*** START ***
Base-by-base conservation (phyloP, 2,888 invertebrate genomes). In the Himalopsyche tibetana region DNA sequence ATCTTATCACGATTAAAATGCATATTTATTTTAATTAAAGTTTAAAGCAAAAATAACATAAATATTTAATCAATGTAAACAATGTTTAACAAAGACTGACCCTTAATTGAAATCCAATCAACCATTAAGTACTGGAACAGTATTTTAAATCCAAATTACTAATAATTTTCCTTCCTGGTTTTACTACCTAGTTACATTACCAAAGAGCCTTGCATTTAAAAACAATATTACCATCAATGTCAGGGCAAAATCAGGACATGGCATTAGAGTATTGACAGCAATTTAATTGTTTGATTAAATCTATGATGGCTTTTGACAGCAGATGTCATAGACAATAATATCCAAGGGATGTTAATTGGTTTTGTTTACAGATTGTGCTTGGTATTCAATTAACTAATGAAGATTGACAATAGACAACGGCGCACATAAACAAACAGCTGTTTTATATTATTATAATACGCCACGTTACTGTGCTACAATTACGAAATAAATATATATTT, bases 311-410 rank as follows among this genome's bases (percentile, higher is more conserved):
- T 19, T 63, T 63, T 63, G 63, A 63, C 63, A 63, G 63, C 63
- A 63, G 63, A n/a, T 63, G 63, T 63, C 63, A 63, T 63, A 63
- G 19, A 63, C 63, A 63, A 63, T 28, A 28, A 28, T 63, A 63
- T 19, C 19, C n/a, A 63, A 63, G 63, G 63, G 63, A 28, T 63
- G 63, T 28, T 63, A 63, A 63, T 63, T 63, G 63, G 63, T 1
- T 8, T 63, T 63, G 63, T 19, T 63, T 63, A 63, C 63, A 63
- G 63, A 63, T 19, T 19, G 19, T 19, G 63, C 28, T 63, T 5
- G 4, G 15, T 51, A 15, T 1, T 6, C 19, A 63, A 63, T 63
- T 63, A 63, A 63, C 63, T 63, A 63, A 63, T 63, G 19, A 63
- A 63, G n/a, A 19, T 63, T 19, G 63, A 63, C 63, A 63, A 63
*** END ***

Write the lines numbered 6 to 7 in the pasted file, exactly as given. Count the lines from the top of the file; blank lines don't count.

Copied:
- G 63, T 28, T 63, A 63, A 63, T 63, T 63, G 63, G 63, T 1
- T 8, T 63, T 63, G 63, T 19, T 63, T 63, A 63, C 63, A 63